Veterinary Compounding Pharmacies Fill the Gap When Specific Medications Cannot Be Found

Pet owners who have experienced problems getting the exact recommended medication for their dog or cat may be interested in viewing a Web page like the Nick Bova profile on LinkedIn. This particular profile highlights the owner and manager of Bova Compounding, a veterinary pharmacy filling prescriptions for medicines that must be customized for the animal. The pharmacists there blend, mix and craft prescription drugs in various forms that fill needs not addressed by commercial manufacturers.

The owners of cats or dogs may wonder whether these compounds are truly safe. Why wouldn’t the medicine be available from the usual drug manufacturing companies? The main reason revolves around profits and cost effectiveness. Manufacturers can only supply so many options, and they prefer to provide the options that most pet owners need or will select. If only a limited number of pet owners need a certain drug at a certain dosage, for instance, it may become impossible to order that dosage except from a compound pharmacy. Without compounding pharmacies, pet owners are forced to try to make the dosage as precise as possible at home, usually using a cutting tool to make a large tablet smaller. This can be problematic when trying to manage the dosage for a cat or dog weighing less than 10 lbs. In some cases in which a cat or dog refuses to swallow medicine of any sort, it may be possible for the pharmacist to create a transdermal solution that is administered topically or an injectable solution.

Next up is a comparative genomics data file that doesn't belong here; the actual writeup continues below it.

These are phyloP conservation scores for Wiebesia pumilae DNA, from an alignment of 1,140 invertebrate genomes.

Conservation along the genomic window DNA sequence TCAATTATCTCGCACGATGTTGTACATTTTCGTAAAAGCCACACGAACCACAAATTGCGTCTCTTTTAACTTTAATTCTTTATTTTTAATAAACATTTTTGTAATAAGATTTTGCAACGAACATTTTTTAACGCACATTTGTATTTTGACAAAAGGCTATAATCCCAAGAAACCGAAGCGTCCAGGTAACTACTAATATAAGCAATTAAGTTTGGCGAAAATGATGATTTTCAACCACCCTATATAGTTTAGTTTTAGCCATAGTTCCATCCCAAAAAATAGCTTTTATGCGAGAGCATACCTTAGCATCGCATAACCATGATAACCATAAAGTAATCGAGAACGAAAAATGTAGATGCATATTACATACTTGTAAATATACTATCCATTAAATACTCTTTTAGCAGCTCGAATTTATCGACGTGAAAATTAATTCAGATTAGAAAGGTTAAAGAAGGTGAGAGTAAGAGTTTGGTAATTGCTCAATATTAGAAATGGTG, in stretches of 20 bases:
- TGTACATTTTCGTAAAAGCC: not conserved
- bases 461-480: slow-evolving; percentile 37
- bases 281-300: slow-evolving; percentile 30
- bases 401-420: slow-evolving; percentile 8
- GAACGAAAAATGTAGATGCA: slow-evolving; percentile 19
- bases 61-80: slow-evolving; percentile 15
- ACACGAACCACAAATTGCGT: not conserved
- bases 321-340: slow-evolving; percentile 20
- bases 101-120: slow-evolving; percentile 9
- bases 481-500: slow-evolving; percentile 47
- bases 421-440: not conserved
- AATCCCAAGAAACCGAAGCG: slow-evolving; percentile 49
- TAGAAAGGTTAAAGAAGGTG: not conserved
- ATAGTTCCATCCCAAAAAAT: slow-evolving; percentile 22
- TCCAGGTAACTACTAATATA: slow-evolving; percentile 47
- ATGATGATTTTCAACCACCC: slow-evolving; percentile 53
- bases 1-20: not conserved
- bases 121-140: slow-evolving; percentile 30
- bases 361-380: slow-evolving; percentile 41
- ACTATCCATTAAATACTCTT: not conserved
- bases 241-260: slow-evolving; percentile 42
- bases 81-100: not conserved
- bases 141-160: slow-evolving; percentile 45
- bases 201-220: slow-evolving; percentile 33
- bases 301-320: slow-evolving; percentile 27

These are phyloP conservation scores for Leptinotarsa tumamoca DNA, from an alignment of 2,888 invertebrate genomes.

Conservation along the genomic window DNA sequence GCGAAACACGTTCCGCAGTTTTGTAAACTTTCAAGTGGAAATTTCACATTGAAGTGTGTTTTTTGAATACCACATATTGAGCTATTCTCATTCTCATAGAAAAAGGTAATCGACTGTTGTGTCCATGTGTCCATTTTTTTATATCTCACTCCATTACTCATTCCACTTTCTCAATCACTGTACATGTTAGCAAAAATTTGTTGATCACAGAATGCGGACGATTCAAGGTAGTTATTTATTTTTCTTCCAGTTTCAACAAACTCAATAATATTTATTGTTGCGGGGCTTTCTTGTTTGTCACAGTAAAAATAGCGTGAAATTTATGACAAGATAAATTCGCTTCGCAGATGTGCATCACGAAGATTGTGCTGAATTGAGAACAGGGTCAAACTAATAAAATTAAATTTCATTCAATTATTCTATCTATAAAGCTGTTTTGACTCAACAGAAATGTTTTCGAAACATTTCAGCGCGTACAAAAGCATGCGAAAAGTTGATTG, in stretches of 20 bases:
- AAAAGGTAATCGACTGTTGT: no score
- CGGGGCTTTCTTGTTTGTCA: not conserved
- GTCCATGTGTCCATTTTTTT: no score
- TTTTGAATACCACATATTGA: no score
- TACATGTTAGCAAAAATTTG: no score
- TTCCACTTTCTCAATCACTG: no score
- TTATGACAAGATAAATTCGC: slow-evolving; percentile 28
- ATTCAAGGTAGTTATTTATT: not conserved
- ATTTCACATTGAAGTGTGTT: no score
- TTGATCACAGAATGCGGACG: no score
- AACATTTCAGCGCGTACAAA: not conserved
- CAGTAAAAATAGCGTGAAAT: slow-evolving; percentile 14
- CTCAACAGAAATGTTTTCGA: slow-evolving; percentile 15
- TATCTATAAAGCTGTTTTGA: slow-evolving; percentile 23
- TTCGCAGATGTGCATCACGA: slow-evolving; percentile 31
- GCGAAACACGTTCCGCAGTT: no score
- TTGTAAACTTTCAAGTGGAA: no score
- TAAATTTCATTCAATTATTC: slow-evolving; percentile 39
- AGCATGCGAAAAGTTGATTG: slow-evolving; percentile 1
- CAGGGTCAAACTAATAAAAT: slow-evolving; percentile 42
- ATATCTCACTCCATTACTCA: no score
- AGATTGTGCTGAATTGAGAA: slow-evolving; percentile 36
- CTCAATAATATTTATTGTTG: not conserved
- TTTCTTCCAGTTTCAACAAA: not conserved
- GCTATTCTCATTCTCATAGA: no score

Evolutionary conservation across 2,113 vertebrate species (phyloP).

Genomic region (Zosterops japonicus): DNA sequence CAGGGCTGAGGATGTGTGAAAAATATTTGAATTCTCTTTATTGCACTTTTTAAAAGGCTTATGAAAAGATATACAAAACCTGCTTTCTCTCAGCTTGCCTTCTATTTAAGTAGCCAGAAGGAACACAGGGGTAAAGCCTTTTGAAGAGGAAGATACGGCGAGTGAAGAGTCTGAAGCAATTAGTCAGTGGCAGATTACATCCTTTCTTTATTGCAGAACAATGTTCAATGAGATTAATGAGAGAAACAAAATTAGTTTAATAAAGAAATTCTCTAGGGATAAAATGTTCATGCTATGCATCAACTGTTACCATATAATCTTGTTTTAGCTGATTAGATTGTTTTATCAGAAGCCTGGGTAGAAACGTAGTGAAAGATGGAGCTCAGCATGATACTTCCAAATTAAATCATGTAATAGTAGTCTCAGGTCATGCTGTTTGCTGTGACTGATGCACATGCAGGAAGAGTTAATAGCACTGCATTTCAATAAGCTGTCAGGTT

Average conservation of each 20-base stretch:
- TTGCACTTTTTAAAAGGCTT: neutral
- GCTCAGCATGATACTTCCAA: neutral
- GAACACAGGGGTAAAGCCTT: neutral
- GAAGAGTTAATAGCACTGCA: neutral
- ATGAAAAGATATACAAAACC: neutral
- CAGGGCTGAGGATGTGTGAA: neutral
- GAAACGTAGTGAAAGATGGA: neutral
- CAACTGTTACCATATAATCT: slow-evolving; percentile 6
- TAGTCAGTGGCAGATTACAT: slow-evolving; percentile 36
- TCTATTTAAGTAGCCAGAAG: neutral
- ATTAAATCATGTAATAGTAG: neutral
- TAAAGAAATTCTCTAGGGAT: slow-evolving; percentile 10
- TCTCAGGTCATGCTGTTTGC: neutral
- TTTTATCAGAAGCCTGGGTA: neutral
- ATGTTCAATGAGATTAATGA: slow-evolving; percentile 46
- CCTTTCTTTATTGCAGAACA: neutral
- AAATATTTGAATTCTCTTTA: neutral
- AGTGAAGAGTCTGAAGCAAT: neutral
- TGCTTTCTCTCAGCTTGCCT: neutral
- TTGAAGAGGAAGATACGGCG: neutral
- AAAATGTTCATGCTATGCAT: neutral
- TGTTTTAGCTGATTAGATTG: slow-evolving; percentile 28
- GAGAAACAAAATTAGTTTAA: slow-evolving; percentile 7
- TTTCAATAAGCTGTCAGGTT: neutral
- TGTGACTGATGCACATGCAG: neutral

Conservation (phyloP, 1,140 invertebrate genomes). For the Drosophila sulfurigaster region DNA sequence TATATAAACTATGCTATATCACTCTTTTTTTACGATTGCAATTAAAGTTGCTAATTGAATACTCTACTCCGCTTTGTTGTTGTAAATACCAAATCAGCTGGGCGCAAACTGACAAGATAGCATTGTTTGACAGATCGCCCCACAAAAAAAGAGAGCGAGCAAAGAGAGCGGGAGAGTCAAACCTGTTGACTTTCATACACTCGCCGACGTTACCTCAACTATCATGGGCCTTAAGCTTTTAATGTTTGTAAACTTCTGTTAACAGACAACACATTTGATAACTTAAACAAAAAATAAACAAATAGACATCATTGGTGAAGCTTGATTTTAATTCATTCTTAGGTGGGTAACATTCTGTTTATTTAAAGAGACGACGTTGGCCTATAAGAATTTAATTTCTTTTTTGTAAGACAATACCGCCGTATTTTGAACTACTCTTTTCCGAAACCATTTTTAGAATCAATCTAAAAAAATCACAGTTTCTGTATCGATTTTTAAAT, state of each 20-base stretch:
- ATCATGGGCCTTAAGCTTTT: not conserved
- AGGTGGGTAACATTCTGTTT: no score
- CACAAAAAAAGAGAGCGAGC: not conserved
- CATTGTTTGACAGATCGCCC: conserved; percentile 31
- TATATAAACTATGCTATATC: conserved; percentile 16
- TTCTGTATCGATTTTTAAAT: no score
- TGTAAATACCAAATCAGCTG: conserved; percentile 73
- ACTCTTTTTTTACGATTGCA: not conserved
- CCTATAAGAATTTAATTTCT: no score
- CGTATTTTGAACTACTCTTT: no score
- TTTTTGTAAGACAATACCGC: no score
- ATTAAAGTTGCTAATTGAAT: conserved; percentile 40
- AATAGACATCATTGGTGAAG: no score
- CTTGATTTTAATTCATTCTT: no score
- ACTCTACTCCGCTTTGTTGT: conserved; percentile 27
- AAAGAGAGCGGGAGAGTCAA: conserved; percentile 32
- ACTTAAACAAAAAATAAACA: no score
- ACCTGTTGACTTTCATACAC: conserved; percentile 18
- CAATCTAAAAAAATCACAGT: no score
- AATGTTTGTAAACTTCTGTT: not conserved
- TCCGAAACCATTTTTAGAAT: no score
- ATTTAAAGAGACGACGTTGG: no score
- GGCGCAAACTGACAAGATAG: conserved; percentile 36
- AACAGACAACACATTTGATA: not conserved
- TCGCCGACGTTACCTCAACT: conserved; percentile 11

The compounding is performed by qualified pharmacists rather than by any other workers. This guarantees a high amount of expertise. The resulting medications must have an acceptable level of stability and purity, just as is the case with any commercial pharmaceutical lab. Veterinarians monitor their patients to make sure they are doing well with this compounded substance. More can be ordered in the future if the animal must keep receiving it long-term. Some drugs, of course, are intended to cure a disease or relieve symptoms of an illness that will go away on its own within time. Others help patients feel and function better when they have a chronic disorder or chronic pain.